When Milwaukee’s most wiry and hyperactive power trio Call Me Lightning released their debut The Trouble We’re In on hardcore label Revelation, it seemed somewhat out of place. Given a roster of bands who sound nothing less than brutal, menacing and even, at times, horrifying, Call Me Lightning’s spastic Minutemen-inspired punk was nothing short of an anomaly. Not that it was any detriment to the band, Trouble rocked hard and, for me, personally, was a joyous discovery in 2004. Three years later, CML have made the leap to Frenchkiss Records, a home that makes a lot more sense for the band, as their danceable take on underground punk is much closer to Les Savy Fav than Will Haven. Whether the label has anything to do with it or not, Soft Skeletons, the band’s second release, is a great leap forward for the band, both in production and in songwriting.
On The Trouble We’re In, Call Me Lightning made the biggest sound one could ask for from a guitar-bass-drums trio. Avoiding excessive overdubs, Nathan Lilley, Bill Kutsch and Shane Hochstetler merely rocked their hardest, guitar and basslines weaving in and out of one another like cobras emerging from a basket, while frantically driving beats propelled their songs into an admirable level of limb-flailing craziness. Soft Skeletons continues in this direction, the trio’s jerky interplay made all the more crisp and hard-hitting with some production aid from Greg Norman.
In addition to being more impressive sonically, Soft Skeletons shows Call Me Lightning at a new creative peak, their punk rock boundaries expanding ever wider into the realm of badass rock `n’ roll pomp. Check the handclaps and drum stomp of opener “Meet the Skeletons”; even its angular riffs can’t hide the fact that it just wants to strut its sweet stuff in some tight leather pants. “Billion Eyes” is a little closer to the dance punk of Les Savy Fav, albeit with a group-sung chorus of “we are the shattered truth/the broken pieces.” The anthemic roar of “Bottles and Bottles” finds a happy medium between Shellac and Billy Idol, never letting up on the abrasive riffs, but offsetting them with an invigorating “Hey! Hey! Hey! Hey!”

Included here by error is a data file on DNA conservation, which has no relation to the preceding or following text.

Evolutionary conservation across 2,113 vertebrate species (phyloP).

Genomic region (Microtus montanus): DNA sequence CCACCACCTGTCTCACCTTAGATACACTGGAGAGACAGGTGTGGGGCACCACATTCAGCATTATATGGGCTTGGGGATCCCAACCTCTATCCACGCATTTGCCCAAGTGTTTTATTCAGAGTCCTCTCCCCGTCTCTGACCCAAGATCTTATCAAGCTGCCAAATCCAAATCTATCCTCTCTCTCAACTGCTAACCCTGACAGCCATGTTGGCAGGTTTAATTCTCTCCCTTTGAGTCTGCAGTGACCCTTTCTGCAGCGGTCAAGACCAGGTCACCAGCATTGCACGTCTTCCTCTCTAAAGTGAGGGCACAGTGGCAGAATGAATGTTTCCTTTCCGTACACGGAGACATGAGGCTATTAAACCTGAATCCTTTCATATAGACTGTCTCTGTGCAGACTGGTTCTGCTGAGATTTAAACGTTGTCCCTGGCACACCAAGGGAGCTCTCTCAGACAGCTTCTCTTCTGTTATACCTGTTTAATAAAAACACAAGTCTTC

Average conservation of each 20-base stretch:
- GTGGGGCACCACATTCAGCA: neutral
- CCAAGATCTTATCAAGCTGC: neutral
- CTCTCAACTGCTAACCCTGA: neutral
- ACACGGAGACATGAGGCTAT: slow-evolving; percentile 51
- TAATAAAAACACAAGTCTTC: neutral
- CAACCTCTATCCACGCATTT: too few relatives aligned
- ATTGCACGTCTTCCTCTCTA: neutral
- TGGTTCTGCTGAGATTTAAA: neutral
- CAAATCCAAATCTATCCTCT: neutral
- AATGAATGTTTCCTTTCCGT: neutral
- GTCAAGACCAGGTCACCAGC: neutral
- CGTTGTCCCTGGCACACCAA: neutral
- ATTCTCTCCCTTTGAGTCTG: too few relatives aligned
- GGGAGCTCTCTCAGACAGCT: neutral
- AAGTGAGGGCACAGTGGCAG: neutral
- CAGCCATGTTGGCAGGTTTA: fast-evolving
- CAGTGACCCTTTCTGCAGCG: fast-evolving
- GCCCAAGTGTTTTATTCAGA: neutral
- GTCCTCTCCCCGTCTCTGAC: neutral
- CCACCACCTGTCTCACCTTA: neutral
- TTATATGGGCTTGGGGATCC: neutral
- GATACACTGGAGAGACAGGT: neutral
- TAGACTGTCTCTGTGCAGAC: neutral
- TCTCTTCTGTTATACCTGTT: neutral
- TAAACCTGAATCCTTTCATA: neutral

“Beaming Streaks” contains a similarly fierce chorus, driven by Kutsch’s insistent, linear basslines and Lilley’s plea, “let me sleep where I lie.” The epic title track is melodically reminiscent of Ted Leo’s “The Angel’s Share,” while lyrically takes on more of a fantasy feel, Lilley spitting lines like “you can live as a ghost” and “you will lose your love to a stronger man who can bear the cross.” The main riff in “Nobody Dies” recalls Ian McKaye’s furious axe-work on Fugazi’s “Bed for the Scraping,” though this track lays out more of a fuck-all philosophy: “there’s no time to waste, so let’s get wasted.”
With a shower and a shave, Call Me Lightning sound even better than they did on their raw, yet promising debut. Soft Skeleton doesn’t gloss over the blemishes, necessarily, but what worked for the band the first time around is made all the more prominent, leaving us with one powerful, fist-pumping follow-up. This is still heavy stuff, though, so if you have a soft skeleton of your own, you may want to stock up on calcium before subjecting yourself to their hard-hitting anthems.
Les Savy Fav – 3/5
Hot Hot Heat – Make Up the Breakdown
The Nation of Ulysses – The 13-Point Plan to Destroy America
MP3: “Billion Eyes”
Jeff Terich is the founder and editor of Treble. He's been writing about music for 20 years and has been published at American Songwriter, Bandcamp Daily, Reverb, Spin, Stereogum, uDiscoverMusic, VinylMePlease and some others that he's forgetting right now. He's still not tired of it.